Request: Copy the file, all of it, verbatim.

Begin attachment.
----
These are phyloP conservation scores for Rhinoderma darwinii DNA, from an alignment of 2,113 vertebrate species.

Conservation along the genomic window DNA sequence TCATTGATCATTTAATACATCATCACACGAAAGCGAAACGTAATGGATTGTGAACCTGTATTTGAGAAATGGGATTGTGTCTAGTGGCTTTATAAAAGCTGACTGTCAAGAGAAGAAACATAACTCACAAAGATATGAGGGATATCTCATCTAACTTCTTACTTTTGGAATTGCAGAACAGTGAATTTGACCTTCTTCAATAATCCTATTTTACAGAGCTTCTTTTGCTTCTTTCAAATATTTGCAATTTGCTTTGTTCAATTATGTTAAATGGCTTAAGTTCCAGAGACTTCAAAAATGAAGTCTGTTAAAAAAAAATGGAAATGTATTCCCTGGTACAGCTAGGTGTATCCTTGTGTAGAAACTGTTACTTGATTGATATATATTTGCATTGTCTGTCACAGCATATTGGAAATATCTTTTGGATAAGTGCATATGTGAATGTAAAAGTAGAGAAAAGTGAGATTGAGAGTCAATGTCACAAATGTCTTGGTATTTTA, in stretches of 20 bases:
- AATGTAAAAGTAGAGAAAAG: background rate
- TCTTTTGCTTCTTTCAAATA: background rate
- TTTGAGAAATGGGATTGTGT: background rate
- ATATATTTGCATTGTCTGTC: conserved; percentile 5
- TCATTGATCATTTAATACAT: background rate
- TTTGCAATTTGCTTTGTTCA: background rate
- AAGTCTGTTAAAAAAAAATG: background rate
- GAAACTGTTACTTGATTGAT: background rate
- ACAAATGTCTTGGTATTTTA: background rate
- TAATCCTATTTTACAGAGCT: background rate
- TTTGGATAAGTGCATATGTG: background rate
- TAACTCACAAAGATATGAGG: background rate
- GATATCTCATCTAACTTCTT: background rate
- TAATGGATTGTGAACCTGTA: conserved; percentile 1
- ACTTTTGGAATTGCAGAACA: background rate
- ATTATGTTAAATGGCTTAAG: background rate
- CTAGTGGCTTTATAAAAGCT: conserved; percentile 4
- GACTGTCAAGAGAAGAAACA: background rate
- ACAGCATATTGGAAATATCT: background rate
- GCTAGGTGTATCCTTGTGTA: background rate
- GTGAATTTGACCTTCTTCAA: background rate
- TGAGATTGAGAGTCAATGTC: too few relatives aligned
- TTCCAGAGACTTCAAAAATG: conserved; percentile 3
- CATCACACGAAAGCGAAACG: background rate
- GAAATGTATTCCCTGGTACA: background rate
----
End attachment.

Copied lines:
These are phyloP conservation scores for Rhinoderma darwinii DNA, from an alignment of 2,113 vertebrate species.

Conservation along the genomic window DNA sequence TCATTGATCATTTAATACATCATCACACGAAAGCGAAACGTAATGGATTGTGAACCTGTATTTGAGAAATGGGATTGTGTCTAGTGGCTTTATAAAAGCTGACTGTCAAGAGAAGAAACATAACTCACAAAGATATGAGGGATATCTCATCTAACTTCTTACTTTTGGAATTGCAGAACAGTGAATTTGACCTTCTTCAATAATCCTATTTTACAGAGCTTCTTTTGCTTCTTTCAAATATTTGCAATTTGCTTTGTTCAATTATGTTAAATGGCTTAAGTTCCAGAGACTTCAAAAATGAAGTCTGTTAAAAAAAAATGGAAATGTATTCCCTGGTACAGCTAGGTGTATCCTTGTGTAGAAACTGTTACTTGATTGATATATATTTGCATTGTCTGTCACAGCATATTGGAAATATCTTTTGGATAAGTGCATATGTGAATGTAAAAGTAGAGAAAAGTGAGATTGAGAGTCAATGTCACAAATGTCTTGGTATTTTA, in stretches of 20 bases:
- AATGTAAAAGTAGAGAAAAG: background rate
- TCTTTTGCTTCTTTCAAATA: background rate
- TTTGAGAAATGGGATTGTGT: background rate
- ATATATTTGCATTGTCTGTC: conserved; percentile 5
- TCATTGATCATTTAATACAT: background rate
- TTTGCAATTTGCTTTGTTCA: background rate
- AAGTCTGTTAAAAAAAAATG: background rate
- GAAACTGTTACTTGATTGAT: background rate
- ACAAATGTCTTGGTATTTTA: background rate
- TAATCCTATTTTACAGAGCT: background rate
- TTTGGATAAGTGCATATGTG: background rate
- TAACTCACAAAGATATGAGG: background rate
- GATATCTCATCTAACTTCTT: background rate
- TAATGGATTGTGAACCTGTA: conserved; percentile 1
- ACTTTTGGAATTGCAGAACA: background rate
- ATTATGTTAAATGGCTTAAG: background rate
- CTAGTGGCTTTATAAAAGCT: conserved; percentile 4
- GACTGTCAAGAGAAGAAACA: background rate
- ACAGCATATTGGAAATATCT: background rate
- GCTAGGTGTATCCTTGTGTA: background rate
- GTGAATTTGACCTTCTTCAA: background rate
- TGAGATTGAGAGTCAATGTC: too few relatives aligned
- TTCCAGAGACTTCAAAAATG: conserved; percentile 3
- CATCACACGAAAGCGAAACG: background rate
- GAAATGTATTCCCTGGTACA: background rate